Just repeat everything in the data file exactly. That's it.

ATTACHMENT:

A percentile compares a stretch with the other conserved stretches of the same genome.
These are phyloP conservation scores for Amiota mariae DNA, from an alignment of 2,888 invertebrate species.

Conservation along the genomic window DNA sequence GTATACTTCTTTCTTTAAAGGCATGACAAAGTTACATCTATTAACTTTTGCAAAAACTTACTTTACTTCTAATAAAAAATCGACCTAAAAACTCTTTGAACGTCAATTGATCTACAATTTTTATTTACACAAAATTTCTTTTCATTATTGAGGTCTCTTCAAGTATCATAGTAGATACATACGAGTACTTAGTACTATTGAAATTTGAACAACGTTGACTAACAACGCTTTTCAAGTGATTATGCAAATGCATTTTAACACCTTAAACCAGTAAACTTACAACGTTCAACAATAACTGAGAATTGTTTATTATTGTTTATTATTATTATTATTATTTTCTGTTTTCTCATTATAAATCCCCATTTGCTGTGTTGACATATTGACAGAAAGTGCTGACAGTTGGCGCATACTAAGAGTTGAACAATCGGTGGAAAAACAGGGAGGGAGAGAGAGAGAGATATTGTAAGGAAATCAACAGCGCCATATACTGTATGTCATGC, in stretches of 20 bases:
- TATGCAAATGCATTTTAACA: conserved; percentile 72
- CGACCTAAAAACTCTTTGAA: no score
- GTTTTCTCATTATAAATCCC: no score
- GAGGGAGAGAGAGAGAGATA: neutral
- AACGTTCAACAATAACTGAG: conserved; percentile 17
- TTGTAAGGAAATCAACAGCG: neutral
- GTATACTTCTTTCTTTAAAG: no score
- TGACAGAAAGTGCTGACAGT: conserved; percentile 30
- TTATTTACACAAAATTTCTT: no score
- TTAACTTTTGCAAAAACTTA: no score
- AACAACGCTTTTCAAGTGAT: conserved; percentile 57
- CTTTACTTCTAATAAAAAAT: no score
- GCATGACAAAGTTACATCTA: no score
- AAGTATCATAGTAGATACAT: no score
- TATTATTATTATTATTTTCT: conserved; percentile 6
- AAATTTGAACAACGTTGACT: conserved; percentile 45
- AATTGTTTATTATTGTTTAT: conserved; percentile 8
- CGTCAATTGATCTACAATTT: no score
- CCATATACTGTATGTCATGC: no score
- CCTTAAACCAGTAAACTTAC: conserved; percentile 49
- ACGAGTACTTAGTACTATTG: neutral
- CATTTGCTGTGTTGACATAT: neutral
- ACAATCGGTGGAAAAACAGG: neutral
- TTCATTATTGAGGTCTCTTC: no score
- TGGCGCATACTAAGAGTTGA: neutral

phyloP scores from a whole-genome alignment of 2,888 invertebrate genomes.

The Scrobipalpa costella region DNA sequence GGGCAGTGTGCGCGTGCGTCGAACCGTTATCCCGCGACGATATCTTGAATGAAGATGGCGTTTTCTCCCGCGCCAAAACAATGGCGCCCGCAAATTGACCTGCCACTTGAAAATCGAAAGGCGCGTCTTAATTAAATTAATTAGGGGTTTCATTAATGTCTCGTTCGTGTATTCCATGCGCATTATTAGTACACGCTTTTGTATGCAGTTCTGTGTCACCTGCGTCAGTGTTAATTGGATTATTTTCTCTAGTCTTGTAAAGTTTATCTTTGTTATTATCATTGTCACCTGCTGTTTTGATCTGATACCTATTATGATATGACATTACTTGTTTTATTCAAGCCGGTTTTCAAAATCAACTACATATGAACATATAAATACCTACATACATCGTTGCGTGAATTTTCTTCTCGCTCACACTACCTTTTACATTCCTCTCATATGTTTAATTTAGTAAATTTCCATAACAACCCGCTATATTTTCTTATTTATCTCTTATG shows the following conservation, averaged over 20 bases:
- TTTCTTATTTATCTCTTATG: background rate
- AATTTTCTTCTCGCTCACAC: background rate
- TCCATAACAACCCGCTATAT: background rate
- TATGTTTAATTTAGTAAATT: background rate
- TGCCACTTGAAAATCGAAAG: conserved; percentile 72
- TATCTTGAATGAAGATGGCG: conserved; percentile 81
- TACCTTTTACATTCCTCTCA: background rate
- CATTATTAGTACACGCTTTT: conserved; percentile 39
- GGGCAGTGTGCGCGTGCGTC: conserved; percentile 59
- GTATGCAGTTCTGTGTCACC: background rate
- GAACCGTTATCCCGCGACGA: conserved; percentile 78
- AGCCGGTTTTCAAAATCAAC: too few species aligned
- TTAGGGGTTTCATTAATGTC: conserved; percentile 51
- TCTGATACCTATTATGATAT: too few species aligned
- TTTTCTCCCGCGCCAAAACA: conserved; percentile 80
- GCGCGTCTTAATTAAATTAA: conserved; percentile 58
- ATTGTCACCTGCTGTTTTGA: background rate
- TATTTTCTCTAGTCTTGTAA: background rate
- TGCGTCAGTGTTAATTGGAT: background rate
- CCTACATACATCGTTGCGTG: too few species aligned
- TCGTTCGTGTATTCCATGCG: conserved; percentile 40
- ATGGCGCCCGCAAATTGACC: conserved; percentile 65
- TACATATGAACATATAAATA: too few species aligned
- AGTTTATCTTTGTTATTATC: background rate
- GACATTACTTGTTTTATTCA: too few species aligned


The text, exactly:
A percentile compares a stretch with the other conserved stretches of the same genome.
These are phyloP conservation scores for Amiota mariae DNA, from an alignment of 2,888 invertebrate species.

Conservation along the genomic window DNA sequence GTATACTTCTTTCTTTAAAGGCATGACAAAGTTACATCTATTAACTTTTGCAAAAACTTACTTTACTTCTAATAAAAAATCGACCTAAAAACTCTTTGAACGTCAATTGATCTACAATTTTTATTTACACAAAATTTCTTTTCATTATTGAGGTCTCTTCAAGTATCATAGTAGATACATACGAGTACTTAGTACTATTGAAATTTGAACAACGTTGACTAACAACGCTTTTCAAGTGATTATGCAAATGCATTTTAACACCTTAAACCAGTAAACTTACAACGTTCAACAATAACTGAGAATTGTTTATTATTGTTTATTATTATTATTATTATTTTCTGTTTTCTCATTATAAATCCCCATTTGCTGTGTTGACATATTGACAGAAAGTGCTGACAGTTGGCGCATACTAAGAGTTGAACAATCGGTGGAAAAACAGGGAGGGAGAGAGAGAGAGATATTGTAAGGAAATCAACAGCGCCATATACTGTATGTCATGC, in stretches of 20 bases:
- TATGCAAATGCATTTTAACA: conserved; percentile 72
- CGACCTAAAAACTCTTTGAA: no score
- GTTTTCTCATTATAAATCCC: no score
- GAGGGAGAGAGAGAGAGATA: neutral
- AACGTTCAACAATAACTGAG: conserved; percentile 17
- TTGTAAGGAAATCAACAGCG: neutral
- GTATACTTCTTTCTTTAAAG: no score
- TGACAGAAAGTGCTGACAGT: conserved; percentile 30
- TTATTTACACAAAATTTCTT: no score
- TTAACTTTTGCAAAAACTTA: no score
- AACAACGCTTTTCAAGTGAT: conserved; percentile 57
- CTTTACTTCTAATAAAAAAT: no score
- GCATGACAAAGTTACATCTA: no score
- AAGTATCATAGTAGATACAT: no score
- TATTATTATTATTATTTTCT: conserved; percentile 6
- AAATTTGAACAACGTTGACT: conserved; percentile 45
- AATTGTTTATTATTGTTTAT: conserved; percentile 8
- CGTCAATTGATCTACAATTT: no score
- CCATATACTGTATGTCATGC: no score
- CCTTAAACCAGTAAACTTAC: conserved; percentile 49
- ACGAGTACTTAGTACTATTG: neutral
- CATTTGCTGTGTTGACATAT: neutral
- ACAATCGGTGGAAAAACAGG: neutral
- TTCATTATTGAGGTCTCTTC: no score
- TGGCGCATACTAAGAGTTGA: neutral

phyloP scores from a whole-genome alignment of 2,888 invertebrate genomes.

The Scrobipalpa costella region DNA sequence GGGCAGTGTGCGCGTGCGTCGAACCGTTATCCCGCGACGATATCTTGAATGAAGATGGCGTTTTCTCCCGCGCCAAAACAATGGCGCCCGCAAATTGACCTGCCACTTGAAAATCGAAAGGCGCGTCTTAATTAAATTAATTAGGGGTTTCATTAATGTCTCGTTCGTGTATTCCATGCGCATTATTAGTACACGCTTTTGTATGCAGTTCTGTGTCACCTGCGTCAGTGTTAATTGGATTATTTTCTCTAGTCTTGTAAAGTTTATCTTTGTTATTATCATTGTCACCTGCTGTTTTGATCTGATACCTATTATGATATGACATTACTTGTTTTATTCAAGCCGGTTTTCAAAATCAACTACATATGAACATATAAATACCTACATACATCGTTGCGTGAATTTTCTTCTCGCTCACACTACCTTTTACATTCCTCTCATATGTTTAATTTAGTAAATTTCCATAACAACCCGCTATATTTTCTTATTTATCTCTTATG shows the following conservation, averaged over 20 bases:
- TTTCTTATTTATCTCTTATG: background rate
- AATTTTCTTCTCGCTCACAC: background rate
- TCCATAACAACCCGCTATAT: background rate
- TATGTTTAATTTAGTAAATT: background rate
- TGCCACTTGAAAATCGAAAG: conserved; percentile 72
- TATCTTGAATGAAGATGGCG: conserved; percentile 81
- TACCTTTTACATTCCTCTCA: background rate
- CATTATTAGTACACGCTTTT: conserved; percentile 39
- GGGCAGTGTGCGCGTGCGTC: conserved; percentile 59
- GTATGCAGTTCTGTGTCACC: background rate
- GAACCGTTATCCCGCGACGA: conserved; percentile 78
- AGCCGGTTTTCAAAATCAAC: too few species aligned
- TTAGGGGTTTCATTAATGTC: conserved; percentile 51
- TCTGATACCTATTATGATAT: too few species aligned
- TTTTCTCCCGCGCCAAAACA: conserved; percentile 80
- GCGCGTCTTAATTAAATTAA: conserved; percentile 58
- ATTGTCACCTGCTGTTTTGA: background rate
- TATTTTCTCTAGTCTTGTAA: background rate
- TGCGTCAGTGTTAATTGGAT: background rate
- CCTACATACATCGTTGCGTG: too few species aligned
- TCGTTCGTGTATTCCATGCG: conserved; percentile 40
- ATGGCGCCCGCAAATTGACC: conserved; percentile 65
- TACATATGAACATATAAATA: too few species aligned
- AGTTTATCTTTGTTATTATC: background rate
- GACATTACTTGTTTTATTCA: too few species aligned